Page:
Targets in the middle
Sometimes it’s tough being in the middle.
Last century one of the expectations of me as a young teacher was to organise school sport and coach teams of enthusiastic kids for interschool competitions.
It was one of the joys of the job, encouraging and guiding young children as they skittered and darted in random ways around a sports field.
They had to work together and learn new skills, and experiencing the highs and lows of competitive sport helped build their individual and collective resilience.
When game day arrived I was required to keep up with a whirling mob of young sports people, ensuring they generally adhered to some basic rules of the game with the assistance of loud and authoritative blasts of my Acme Thunderer whistle.
The down side of being in the middle with the whistle was that you and the young players were inevitably on the receiving end of some nasty barbs from some “know-it-all” positioned on the sideline.
Things are no different for those in our community who step up to take on roles as elected representatives, leading civil servants, medical professionals, business owners, school principals and professional sportspeople, to name but a few.
Criticism from the sidelines of a person who steps up to take on a prominent role in our world can be hurtful, personal and venomous.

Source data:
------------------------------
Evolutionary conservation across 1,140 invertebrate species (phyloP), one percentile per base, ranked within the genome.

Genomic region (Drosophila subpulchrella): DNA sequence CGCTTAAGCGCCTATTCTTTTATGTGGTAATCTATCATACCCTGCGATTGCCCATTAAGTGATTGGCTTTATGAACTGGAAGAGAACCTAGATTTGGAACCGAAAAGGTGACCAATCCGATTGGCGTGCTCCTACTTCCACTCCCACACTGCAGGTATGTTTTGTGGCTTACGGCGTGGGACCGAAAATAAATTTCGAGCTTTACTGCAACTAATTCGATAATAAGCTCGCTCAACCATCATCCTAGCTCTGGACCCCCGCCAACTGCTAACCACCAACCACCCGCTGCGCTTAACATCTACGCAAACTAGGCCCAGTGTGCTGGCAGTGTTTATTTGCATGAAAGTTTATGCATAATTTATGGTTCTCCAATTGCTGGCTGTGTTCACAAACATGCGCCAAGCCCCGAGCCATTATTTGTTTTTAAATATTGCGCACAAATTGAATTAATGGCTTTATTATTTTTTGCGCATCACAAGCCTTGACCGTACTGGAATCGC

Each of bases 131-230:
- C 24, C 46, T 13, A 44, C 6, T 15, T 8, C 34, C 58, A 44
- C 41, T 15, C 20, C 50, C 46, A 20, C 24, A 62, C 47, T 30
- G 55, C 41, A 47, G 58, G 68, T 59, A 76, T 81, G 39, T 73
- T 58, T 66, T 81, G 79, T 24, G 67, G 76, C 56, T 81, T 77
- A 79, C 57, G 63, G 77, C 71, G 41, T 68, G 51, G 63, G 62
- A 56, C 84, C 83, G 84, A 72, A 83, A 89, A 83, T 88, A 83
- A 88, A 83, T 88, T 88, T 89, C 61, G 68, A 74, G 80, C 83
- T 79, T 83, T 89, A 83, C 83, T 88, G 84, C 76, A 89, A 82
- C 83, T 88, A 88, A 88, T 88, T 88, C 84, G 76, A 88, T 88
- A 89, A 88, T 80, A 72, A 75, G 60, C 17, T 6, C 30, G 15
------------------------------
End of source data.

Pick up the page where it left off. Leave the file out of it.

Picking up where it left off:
It was distressing for me to see tennis player Naomi Osaka reduced to tears at the Indian Wells tournament after continuous heckling by a spectator.
Criticism and debate is an important part of a thriving democracy but we need not accept personal and vindictive attacks on the prominent people in our community.
Recently I had to revert to listening to daytime talkback on the radio on a long distance drive.
The host began the programme by a rambling and personal criticism of a person leading our fight against the present pandemic.
The host then invited listeners to call in, which resulted in a stream of mainly older men contributing with increasingly personal and sometimes outrageous statements which were never challenged by the host.
It was obviously good for the radio station’s ratings and kept the advertisers happy, but it did little to inform debate on the issue.
Needless to say I soon tired of that particular listening option on my long drive and tuned in to Radio New Zealand.
As I drove down the stunning Kaikoura Coast I reflected on the loneliness of those who have had to make the “big calls” in trying times and if any of the sideline “know-it-alls” would actually cope if they had to step up and be “the person in the middle with the whistle”.